I believe that there is a business case that can be made for plantscaping. Here is a summary of findings supporting the notion that plantscaping can improve employee productivity and health, both of which impact the bottom-line of businesses:

  • A small Australian study, conducted in 2010, found that when plants are introduced to the workplace, there was a corresponding 37% decrease in tension and anxiety, a 58% decrease in depression, a 44% decrease in anger, and a 38% reduction in fatigue.
  • A 2014 study found that when plants are placed in “lean” work environments, employees scored higher on participant tests signifying an improvement in memory retention.
  • A 2015 multi-national study found that employees who work in environments with natural elements had survey scores that were 15% higher on well-being and 6% higher on productivity compared to employees that did not have natural environments in their places of work.
  • A small 1990s Norwegian study found that the introduction of plants to an office resulted in a 25% decrease in symptoms of ill health, which included fatigue at work, headaches, concentration problems, coughs and dry/sore throats, and irritation from dry skin.

Plantscaping can reduce stress, help employees be happier, reduce office sickness, and increase productivity. What business would not want to promote a happier and more productive workforce, not to mention spaces and features that are more attractive?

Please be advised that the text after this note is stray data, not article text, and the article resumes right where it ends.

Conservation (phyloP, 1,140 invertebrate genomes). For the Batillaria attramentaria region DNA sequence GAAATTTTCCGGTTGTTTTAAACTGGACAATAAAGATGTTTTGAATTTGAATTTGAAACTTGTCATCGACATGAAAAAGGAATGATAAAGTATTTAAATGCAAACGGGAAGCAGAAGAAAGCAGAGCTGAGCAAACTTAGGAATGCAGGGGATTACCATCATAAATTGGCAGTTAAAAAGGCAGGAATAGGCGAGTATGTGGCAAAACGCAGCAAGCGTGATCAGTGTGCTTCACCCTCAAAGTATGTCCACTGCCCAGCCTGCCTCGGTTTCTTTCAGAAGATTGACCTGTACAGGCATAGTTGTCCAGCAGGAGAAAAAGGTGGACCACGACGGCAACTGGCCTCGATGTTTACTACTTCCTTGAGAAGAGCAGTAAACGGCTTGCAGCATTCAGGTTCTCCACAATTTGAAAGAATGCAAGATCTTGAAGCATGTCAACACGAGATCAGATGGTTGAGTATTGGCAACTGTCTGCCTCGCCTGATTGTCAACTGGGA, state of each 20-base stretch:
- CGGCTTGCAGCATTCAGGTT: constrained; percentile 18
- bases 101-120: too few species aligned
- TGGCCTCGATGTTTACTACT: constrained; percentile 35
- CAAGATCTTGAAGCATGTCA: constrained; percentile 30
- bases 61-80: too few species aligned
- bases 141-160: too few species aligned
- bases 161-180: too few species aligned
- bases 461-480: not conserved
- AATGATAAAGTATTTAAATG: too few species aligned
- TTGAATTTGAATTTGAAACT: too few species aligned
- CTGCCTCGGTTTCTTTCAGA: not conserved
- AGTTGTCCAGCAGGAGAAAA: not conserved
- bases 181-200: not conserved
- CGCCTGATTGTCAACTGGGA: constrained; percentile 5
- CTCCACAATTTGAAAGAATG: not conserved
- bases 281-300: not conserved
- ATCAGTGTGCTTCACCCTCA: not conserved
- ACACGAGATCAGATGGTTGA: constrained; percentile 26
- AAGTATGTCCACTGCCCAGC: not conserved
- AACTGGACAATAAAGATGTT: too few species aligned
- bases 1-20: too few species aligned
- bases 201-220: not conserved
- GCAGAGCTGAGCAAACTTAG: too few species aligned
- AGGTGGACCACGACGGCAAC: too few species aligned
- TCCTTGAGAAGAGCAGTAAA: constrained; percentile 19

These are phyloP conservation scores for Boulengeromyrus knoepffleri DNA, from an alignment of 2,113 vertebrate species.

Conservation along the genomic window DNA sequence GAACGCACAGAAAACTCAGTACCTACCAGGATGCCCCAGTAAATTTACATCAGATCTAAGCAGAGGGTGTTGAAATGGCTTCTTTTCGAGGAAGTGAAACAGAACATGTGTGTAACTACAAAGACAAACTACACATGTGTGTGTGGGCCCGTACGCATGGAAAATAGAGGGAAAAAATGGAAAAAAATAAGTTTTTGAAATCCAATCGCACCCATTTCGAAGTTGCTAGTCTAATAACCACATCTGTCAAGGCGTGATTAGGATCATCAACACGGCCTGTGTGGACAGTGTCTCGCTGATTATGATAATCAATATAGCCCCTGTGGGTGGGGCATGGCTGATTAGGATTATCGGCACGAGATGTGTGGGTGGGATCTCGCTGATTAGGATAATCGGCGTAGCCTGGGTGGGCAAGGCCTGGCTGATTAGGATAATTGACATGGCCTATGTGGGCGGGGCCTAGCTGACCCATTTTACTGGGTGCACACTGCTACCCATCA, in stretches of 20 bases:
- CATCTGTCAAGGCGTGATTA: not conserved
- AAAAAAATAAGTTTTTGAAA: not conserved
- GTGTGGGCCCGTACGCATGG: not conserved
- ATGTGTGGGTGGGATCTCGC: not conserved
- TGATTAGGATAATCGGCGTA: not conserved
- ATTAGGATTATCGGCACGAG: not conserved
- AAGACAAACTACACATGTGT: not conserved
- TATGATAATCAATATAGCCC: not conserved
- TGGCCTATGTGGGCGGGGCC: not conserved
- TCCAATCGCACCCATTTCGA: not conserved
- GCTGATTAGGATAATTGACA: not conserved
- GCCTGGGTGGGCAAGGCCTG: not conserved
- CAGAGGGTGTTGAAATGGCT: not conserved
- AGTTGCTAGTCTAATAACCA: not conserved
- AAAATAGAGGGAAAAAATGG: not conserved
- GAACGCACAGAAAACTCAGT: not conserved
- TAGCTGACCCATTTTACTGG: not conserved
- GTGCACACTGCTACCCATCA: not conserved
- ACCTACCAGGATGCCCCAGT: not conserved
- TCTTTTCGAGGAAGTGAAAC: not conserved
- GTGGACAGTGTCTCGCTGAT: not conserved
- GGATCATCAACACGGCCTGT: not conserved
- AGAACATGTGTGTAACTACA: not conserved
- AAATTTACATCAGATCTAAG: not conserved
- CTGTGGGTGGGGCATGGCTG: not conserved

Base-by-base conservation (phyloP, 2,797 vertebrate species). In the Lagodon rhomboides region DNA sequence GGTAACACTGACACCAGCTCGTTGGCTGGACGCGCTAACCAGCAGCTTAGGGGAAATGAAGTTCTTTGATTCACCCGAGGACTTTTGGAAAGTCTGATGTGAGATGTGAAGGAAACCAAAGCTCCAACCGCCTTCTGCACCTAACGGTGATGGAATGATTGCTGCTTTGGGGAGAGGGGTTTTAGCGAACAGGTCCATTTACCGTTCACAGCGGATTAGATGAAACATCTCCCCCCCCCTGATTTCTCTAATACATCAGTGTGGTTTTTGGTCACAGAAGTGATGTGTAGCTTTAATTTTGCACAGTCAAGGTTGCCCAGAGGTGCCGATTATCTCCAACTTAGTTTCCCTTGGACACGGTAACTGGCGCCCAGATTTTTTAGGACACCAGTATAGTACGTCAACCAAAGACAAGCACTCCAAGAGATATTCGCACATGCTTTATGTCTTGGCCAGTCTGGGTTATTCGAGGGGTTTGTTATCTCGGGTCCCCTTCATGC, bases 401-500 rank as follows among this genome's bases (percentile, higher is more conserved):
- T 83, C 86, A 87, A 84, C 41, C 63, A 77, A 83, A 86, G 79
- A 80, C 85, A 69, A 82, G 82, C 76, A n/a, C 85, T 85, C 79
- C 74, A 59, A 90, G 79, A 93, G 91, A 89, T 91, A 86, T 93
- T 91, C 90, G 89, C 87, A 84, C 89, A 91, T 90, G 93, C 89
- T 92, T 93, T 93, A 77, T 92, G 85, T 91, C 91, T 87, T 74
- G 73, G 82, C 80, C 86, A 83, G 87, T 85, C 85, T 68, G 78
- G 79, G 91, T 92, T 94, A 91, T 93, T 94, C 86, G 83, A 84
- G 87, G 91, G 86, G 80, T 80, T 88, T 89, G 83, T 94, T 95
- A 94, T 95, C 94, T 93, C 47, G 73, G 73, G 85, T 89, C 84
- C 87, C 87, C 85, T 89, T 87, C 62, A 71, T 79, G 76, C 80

Amazon Gets It

High-tech industries like Amazon, Google, and Facebook have led the way in moving to open offices, and Amazon is now furthering this concept through promoting the restorative powers of nature in a work setting.

Amazon recently constructed high-tech greenhouse spheres for employees in their downtown Seattle headquarters. With over 40,000 plants, Amazon is using nature on the inside to inspire employees to be creative and to promote a healthy work environment. Workstations and conferencing facilities make the greenhouse spheres an innovative place to work that looks, feels, sounds, and smells like a true natural experience.

I do not believe Amazon went through this expense just to have an attractive icon in Seattle. I think Amazon knows that the power of bringing nature indoors will make its headquarters staff more inspired, more relaxed, and more productive.

Tags: Plantscaping

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Keith Fentress

Keith Fentress

Keith Fentress is the founder and president of Fentress Incorporated. He has an extensive history of consulting to real property organizations. His skills include organizational development, program evaluation, and business process improvement. He enjoys outdoor pursuits like backpacking, canoeing, snorkeling, and fly fishing. He also enjoys martial arts and playing the saxophone.